Vladimir Gutierrez has moved up one level at a time since signing with the Cincinnati Reds. He spent all of 2017 in Daytona where he posted a 4.46 ERA. In 2018 he spent the entire season with Double-A Pensacola where he posted a 4.35 ERA. In both seasons he started out slow, but pitched better in the second half.

The 2019 season began for Vladimir Gutierrez in Triple-A with the Louisville Bats. The first two starts for the right-handed pitcher went well. Against Toledo and Gwinnett he allowed two earned runs in each start, spanning 10.1 innings with just two walks. The rest of the month, though, was a big struggle. He gave up nine earned runs in the next two starts, and then didn’t make it out of the 1st inning, while walking five batters and giving up three hits to round out the month against Norfolk. For the month he posted an 8.14 ERA in 21.0 innings with 11 walks and just 14 strikeouts.

May didn’t begin on a high note as the Cuban righty failed to strike out a batter for the second consecutive start, walking two batters in 4.0 innings with six earned runs allowed against Indianapolis. Gutierrez rebounded well the next time out, striking out seven against Syracuse while giving up just two runs in 6.0 innings. They got their revenge the next time out a week later, touching up Gutierrez for five home runs and nine total runs in 4.0 innings. His final two starts of the month saw him allow eight more runs over 12.0 innings. That would give him an 8.65 ERA in 26.0 innings with six walks and 16 strikeouts for May.

June got out to a good start. Each of the first two games for Vladimir Gutierrez saw him pitch 6.0 innings and he allowed four earned runs between the two games. It was the third start of the month that was a struggle for Gutierrez as he allowed six earned in 1.2 innings with three walks and two strikeouts. The following two starts saw the right-handed starter give up just two earned in 12.2 innings with 13 strikeouts. But the month ended with six earned in 6.0 innings against Columbus. That brought his ERA up to 5.01 on the month in 32.1 innings. He had nine walks and 29 strikeouts in his six starts during the month.

The first two starts of July saw Vladimir Gutierrez struggle as he allowed nine earned runs, and three more homers, in 10.0 innings against Columbus and Toledo. He rebounded in a road start against Scranton/Wilkes-Barre, giving up just one run – on another home run – in 6.0 innings. But that success didn’t last as he didn’t make it out of the second inning the next start, walking four batters along the way. In the last start of the month he gave up two more home runs, but only three earned runs in 6.1 innings against Toledo. It was another month of struggles and inconsistency as the righty posted a 6.00 ERA in 24.0 innings with eight walks and 17 strikeouts.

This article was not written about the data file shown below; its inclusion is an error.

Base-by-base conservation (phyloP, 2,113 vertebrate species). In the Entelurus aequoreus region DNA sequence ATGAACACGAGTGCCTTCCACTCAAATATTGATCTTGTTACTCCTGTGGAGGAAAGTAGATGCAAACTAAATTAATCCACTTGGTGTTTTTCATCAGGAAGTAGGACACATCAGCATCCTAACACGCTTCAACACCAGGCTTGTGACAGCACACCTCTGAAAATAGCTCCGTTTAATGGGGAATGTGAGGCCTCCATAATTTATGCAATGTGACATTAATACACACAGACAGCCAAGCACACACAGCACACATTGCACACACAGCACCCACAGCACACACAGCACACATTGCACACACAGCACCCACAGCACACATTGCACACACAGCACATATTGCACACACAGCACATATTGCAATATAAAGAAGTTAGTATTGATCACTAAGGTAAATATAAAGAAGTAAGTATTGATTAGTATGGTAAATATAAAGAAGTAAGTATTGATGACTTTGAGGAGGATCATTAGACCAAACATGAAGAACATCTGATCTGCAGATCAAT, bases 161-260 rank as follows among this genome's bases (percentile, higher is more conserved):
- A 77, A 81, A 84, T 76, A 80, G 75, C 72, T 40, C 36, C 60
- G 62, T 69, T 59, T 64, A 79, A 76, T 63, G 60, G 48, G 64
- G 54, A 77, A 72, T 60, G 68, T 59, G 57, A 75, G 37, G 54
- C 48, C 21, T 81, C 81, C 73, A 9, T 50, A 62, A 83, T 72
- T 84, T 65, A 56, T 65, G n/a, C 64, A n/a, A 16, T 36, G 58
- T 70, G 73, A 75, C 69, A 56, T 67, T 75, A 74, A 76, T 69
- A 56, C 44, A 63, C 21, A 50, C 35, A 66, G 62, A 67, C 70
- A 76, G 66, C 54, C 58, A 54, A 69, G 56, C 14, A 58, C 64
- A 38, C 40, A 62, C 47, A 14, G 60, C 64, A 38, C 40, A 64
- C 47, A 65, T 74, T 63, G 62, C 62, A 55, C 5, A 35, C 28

August would go down as the best month of the year for Vladimir Gutierrez, by far. But it didn’t start out with his best start, as he allowed five earned in 5.0 innings with four walks in 5.0 innings against Toledo. He turned things around the next time out, allowing a run in 6.0 innings on a solo homer against Rochester on the 9th. On the 15th he picked up 10 strikeouts in 6.0 innings while giving up a run against Lehigh Valley. Columbus would prove to be a thorn in his side on the 20th as he allowed five earned while walking three, hitting two batters, and giving up two homers in 4.2 innings. But he closed out the season with two outstanding starts, including his final one where he struck out a career best 13 hitters against Toledo. For the month his ERA was 3.74 over 33.2 innings. He also struck out 41 batters in the month.

For all 2019 Season Reviews and Scouting Reports – click here (these will come out during the week throughout the offseason).

Vladimir Gutierrez Scouting Report

Position: Right-handed pitcher | B/T: R/R

Height: 6′ 0″ | Weight: 190 lbs | Acquired: International FA 2016

Born: September 18, 1995

Fastball | Arguably his worst offering, his fastball works 92-94 and touches 95 most days and a tick higher every so often.

Curveball | It’s an above-average offering with 12-6 breaking action that works in the mid-70’s.

Change Up | His third offering, but it flashes above-average at times and is a solid pitch.

While most pitchers in Triple-A struggled in 2019 thanks to the baseball flying like it was in space rather than on Earth with quite a bit more gravity, Vladimir Gutierrez really struggled. His ERA was 6.04 – which was 1.14 higher than the league average.